Losing my Fear through Teaching

Growing up I hated the idea of standing in front of people and speaking. The moment adrenaline pumped through my system my normally shaky hands would vibrate out of control. In high school I learned that I couldn’t hold note cards in my hand as they would shake too much to be read.

Teaching sounds like an odd career choice for someone who was terrified in standing up and speaking. I was worried I might say something wrong. Insult someone accidentally. Invite laughter. As a kid I was weird and fat and not much has changed there.

I was a fine teacher my first three full years teaching, not fabulous, but few are at the start. But I wasn’t me. Once, years ago, teaching 7th grade students one of them tried to friend my on Facebook. Not recognizing the name as they used a nickname and generic picture I clicked through to see who the person was, on the top of their feed was a picture of me standing in front of the board with the words “The whale teaching” as the caption. It wasn’t even one of my difficult students. I never mentioned it, but had trouble looking at them in class the remaining couple of months that year.

During my first four years of teaching I moved from school to school due to budget cuts and declining enrollment. It was during my fourth year of teaching I started to really be me in front of my students. My fifth year teaching was the first time I got to teach the same subject and grade level twice, 9th grade Earth Science. And that was my year I decided I just didn’t care. If my fourth year was dipping my toe in the water, this was taking a full plunge. I didn’t care if my students thought I was weird, I just wanted my students to know that I loved science and I was there to support them however I could. It worked.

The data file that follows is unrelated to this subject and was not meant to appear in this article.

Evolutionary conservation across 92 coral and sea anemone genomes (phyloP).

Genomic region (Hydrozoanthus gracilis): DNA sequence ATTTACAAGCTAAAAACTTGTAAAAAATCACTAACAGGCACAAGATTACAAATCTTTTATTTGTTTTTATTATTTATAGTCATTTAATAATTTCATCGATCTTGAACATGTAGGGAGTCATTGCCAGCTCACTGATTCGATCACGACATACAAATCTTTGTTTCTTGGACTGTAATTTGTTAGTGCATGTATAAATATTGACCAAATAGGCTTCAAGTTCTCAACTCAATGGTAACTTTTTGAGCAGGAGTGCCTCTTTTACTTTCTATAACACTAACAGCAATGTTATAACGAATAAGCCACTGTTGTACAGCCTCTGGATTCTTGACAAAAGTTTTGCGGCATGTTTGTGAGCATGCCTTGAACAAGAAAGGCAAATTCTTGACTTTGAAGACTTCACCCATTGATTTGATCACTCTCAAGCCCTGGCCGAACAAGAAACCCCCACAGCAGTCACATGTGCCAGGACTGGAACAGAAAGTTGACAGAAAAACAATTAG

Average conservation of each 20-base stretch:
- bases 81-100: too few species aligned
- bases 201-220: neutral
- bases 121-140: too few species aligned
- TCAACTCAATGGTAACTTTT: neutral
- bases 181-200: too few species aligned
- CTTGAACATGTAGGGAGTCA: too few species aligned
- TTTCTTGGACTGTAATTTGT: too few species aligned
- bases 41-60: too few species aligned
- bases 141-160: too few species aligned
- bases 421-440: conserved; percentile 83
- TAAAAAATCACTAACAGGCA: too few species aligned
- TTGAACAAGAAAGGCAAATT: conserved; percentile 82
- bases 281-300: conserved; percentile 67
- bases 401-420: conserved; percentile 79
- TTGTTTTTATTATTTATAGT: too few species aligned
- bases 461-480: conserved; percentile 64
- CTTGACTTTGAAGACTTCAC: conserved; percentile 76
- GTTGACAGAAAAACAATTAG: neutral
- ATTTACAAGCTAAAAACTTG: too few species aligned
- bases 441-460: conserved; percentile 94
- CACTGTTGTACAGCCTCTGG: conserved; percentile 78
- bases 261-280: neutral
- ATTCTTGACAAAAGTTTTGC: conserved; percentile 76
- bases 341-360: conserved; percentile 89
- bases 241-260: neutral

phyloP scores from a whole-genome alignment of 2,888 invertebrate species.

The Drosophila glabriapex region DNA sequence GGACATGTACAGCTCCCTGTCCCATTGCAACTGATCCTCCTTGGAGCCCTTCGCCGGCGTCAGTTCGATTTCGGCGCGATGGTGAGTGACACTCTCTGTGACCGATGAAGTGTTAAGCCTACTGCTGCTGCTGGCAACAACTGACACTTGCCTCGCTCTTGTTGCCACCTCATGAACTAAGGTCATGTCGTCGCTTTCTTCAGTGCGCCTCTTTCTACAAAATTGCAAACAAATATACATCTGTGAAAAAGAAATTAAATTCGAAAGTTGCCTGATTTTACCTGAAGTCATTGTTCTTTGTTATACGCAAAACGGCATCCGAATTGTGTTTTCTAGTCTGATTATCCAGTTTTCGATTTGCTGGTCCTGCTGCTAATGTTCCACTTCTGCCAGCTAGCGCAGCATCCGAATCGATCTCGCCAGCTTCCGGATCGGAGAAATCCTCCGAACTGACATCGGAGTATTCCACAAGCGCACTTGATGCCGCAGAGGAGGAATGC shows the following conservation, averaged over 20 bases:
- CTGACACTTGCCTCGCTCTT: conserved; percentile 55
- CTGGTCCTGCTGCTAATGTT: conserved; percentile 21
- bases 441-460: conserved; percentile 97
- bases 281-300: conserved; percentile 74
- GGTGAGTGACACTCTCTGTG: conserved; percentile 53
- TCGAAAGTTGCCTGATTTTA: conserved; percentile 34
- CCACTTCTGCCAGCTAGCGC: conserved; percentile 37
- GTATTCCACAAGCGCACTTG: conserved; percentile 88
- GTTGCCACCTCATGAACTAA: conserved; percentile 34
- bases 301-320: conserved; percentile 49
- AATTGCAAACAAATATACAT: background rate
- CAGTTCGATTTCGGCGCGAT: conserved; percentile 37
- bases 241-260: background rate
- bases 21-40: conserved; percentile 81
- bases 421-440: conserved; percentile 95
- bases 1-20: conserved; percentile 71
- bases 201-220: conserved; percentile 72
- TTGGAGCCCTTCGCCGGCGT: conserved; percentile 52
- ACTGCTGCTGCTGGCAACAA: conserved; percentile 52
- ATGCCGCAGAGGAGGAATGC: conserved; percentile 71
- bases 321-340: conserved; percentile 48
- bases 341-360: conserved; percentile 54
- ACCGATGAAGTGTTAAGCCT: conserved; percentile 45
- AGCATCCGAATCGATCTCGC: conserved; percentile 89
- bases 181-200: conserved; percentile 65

I was no longer afraid.

I have no grand advice for fear or magical cure for nerves other than for me it took a conscious decision. I made a leap into no worrying about being weird or silly in front of my students. And I realized that, that authentic enthusiasm worked. My students responded positively. I went to a new school and new grade level (8th) this year with that fear of judgement banished away…well most of the time. My hands still shake when I stand in front of the whole school presenting awards.

Letting go of the fear of being me was the hardest and best thing I’ve ever done. I am still weird. And yes, I am still fat. But, most importantly I am me.


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